Wrestling: A Re-Discovery

I was born in High Wycombe. I grew up in High Wycombe. Between 2005 and 2009 I lived away, then I came back. Not through choice, I should add.

All my life, I’ve known about Wycombe Judo Centre. When I was a tiny child, my mum took me there to learn gymnastics. (For those who are interested, I also did contemporary dance at that age. I went on to play football, then rugby, rowing, athletics and wrestling – both amateur and American style ‘professional wrestling’).

Yet, since the day I was old enough to form the words “No mum, I don’t want to wear a leotard”, I’ve never returned. Until this week. Whereupon, what do I discover?

Not only does it do judo, as the name suggests, it also does urban gymnastics (free running and parkour) which I have loved FOREVER, it is also the training site for an American style professional wrestling federation. Something I was doing over a decade ago in this very town).

Don’t believe me? Here I am in 2004, in the middle of my school hall:

That was years into my love affair with pro-wrestling – I’d been doing it forever at that point. Granted, there is no wrestling ring in that video, but I learned the techniques ‘properly’ in a ring with British Extreme Champion Wrestling, until a guillotine chokeslam knocked me out and broke a number of my toes. At that point my parents decided they weren’t driving me to London to get beaten up any more.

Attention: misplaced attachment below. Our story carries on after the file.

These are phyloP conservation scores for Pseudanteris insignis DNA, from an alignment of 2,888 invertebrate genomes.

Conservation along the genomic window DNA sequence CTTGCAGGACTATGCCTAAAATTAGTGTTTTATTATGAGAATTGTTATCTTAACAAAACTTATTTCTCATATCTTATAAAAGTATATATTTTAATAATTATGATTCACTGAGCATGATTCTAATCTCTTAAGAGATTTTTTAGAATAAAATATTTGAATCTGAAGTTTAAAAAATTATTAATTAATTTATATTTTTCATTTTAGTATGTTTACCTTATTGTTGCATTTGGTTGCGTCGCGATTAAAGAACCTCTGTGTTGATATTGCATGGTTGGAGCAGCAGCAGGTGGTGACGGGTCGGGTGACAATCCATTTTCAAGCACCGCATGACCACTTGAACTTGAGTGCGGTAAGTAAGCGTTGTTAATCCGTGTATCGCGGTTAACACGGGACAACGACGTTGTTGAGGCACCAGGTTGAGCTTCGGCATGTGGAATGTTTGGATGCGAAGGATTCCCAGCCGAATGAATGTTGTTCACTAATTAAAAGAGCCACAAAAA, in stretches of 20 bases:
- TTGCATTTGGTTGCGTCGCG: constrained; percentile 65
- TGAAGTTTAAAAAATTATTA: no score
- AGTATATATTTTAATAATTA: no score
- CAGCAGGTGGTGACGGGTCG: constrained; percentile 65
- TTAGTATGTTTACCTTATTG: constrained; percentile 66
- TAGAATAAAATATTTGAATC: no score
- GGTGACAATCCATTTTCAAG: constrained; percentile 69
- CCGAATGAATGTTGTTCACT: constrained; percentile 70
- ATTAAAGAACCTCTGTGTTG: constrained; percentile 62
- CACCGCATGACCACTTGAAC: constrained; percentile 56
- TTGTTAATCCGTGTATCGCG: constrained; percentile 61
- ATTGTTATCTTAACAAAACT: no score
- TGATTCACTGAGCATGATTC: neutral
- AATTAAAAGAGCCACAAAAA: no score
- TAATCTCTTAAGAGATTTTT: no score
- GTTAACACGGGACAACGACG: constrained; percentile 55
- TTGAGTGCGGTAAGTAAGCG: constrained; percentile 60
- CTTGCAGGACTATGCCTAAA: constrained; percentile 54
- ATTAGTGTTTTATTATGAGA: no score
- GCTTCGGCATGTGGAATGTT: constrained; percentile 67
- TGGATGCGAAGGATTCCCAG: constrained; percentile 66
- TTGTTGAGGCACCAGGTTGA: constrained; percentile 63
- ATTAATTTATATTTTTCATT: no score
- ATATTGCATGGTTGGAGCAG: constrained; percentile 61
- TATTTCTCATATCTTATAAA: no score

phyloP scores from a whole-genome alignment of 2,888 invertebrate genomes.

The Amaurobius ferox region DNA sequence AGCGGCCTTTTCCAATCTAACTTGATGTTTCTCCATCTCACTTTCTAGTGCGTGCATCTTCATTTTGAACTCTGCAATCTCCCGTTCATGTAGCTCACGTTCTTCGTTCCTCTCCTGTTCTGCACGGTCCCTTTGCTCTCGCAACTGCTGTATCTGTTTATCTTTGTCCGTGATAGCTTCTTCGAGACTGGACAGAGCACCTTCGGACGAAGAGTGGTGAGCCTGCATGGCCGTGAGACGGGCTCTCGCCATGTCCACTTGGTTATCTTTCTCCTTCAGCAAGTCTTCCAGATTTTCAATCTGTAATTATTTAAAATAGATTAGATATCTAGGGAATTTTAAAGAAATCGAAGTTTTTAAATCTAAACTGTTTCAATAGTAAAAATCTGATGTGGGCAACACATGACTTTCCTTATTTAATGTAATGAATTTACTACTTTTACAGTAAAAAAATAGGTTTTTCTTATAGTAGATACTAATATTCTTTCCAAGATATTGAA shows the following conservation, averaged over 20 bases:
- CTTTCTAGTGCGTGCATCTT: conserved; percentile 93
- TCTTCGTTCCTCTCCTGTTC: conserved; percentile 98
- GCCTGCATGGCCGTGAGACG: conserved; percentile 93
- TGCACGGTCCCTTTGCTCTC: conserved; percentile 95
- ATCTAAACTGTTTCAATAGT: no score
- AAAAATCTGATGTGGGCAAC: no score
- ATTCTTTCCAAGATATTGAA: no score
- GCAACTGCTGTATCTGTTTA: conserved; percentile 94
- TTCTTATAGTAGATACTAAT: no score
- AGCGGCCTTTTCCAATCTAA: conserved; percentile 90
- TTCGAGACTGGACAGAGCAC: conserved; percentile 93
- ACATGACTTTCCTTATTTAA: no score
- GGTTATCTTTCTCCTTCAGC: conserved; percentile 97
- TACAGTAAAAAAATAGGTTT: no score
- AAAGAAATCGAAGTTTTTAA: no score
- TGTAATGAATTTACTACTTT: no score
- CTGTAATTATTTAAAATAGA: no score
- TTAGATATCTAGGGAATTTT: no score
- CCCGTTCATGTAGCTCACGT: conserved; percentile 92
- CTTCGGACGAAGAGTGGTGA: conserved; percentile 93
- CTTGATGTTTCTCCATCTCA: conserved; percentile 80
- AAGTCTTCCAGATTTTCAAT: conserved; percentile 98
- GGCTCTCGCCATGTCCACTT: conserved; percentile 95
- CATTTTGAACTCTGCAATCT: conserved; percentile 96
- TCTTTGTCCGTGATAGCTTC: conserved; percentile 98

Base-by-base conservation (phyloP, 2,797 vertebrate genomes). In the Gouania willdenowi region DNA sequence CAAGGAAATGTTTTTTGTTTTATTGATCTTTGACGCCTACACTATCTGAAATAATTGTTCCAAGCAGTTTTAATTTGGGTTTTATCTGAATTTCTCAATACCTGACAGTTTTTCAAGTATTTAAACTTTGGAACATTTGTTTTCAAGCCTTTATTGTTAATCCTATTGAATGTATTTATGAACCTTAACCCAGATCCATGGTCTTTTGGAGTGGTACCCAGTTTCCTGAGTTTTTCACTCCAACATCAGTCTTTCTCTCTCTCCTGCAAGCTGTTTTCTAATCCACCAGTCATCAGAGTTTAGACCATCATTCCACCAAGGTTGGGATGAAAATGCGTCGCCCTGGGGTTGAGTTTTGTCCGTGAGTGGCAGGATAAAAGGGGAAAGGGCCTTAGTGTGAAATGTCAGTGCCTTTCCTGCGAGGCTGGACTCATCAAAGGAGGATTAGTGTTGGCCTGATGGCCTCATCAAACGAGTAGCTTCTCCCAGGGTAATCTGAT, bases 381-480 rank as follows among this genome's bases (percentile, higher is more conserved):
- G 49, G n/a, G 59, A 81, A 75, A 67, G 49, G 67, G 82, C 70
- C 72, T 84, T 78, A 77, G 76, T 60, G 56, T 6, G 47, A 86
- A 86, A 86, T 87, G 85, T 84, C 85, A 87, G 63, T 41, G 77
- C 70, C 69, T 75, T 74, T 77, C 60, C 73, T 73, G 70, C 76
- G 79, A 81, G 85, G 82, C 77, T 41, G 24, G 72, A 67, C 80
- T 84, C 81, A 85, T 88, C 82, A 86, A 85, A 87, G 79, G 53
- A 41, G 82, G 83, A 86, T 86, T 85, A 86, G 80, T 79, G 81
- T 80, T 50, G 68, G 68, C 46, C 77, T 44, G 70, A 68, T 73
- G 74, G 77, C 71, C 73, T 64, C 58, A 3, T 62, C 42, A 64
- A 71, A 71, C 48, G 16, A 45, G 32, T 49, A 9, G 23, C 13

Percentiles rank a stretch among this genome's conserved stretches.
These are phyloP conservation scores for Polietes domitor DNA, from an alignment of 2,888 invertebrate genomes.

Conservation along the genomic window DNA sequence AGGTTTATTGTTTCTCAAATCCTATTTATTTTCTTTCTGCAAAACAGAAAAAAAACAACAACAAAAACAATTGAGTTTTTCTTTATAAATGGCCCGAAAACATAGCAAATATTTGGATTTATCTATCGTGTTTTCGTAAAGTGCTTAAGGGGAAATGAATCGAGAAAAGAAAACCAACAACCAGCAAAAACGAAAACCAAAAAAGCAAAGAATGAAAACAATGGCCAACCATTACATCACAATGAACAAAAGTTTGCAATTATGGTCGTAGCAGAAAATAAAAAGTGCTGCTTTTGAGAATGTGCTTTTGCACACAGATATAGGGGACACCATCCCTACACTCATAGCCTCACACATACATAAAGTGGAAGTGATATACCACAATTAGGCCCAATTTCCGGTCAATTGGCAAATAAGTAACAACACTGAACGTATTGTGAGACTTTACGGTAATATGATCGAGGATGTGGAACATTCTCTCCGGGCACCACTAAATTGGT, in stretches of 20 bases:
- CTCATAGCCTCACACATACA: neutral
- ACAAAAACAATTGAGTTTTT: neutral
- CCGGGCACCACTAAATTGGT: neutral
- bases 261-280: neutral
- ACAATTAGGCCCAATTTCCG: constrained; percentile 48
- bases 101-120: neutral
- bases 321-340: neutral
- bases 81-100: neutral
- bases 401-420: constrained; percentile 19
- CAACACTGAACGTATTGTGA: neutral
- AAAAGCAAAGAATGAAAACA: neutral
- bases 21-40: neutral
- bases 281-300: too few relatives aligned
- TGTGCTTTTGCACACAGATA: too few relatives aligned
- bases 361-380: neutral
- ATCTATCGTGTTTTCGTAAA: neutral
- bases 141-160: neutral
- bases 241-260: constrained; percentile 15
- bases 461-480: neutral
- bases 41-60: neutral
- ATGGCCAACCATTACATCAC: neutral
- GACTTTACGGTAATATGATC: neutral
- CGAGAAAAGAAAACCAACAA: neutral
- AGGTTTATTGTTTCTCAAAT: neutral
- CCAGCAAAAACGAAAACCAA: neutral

I mention that because, at that point, I was still too young to drive – that’s how far back this is going! Although I’ve returned to do a Royal Rumble here or a six-man tag match there, I’ve been inactive for years.

Yet, for the last few years at least, these things have been happening under my nose, whilst I hid away in gyms and sweat-boxes, training for no particular goal or reason – other than to clear my mind and keep myself fit. And all at the Wycombe Judo Centre – that innocently named dojo in Cressex.

Perhaps it’s time I dusted off the old kit. Perhaps it’s time I remembered why I even started playing live music in the first place – because, at the heart of it all, I love to perform.

About the Author
Ed Gamester is a silly man who lives in the United Kingdom. He is the harbinger of Ghost Squad, singer of Gay Bum and author of A Rum Run Awry. He fights, kills and dies for TV and films, and gallivants around the place wrestling, drinking and lifting things for glory and profit. Where Ed treads, there stamp the boots of the Guild. Ed does not wear glasses, but feels this photograph makes him look more intelligent and artistically talented than he is. Feel free to contact him: he is disappointingly affable.

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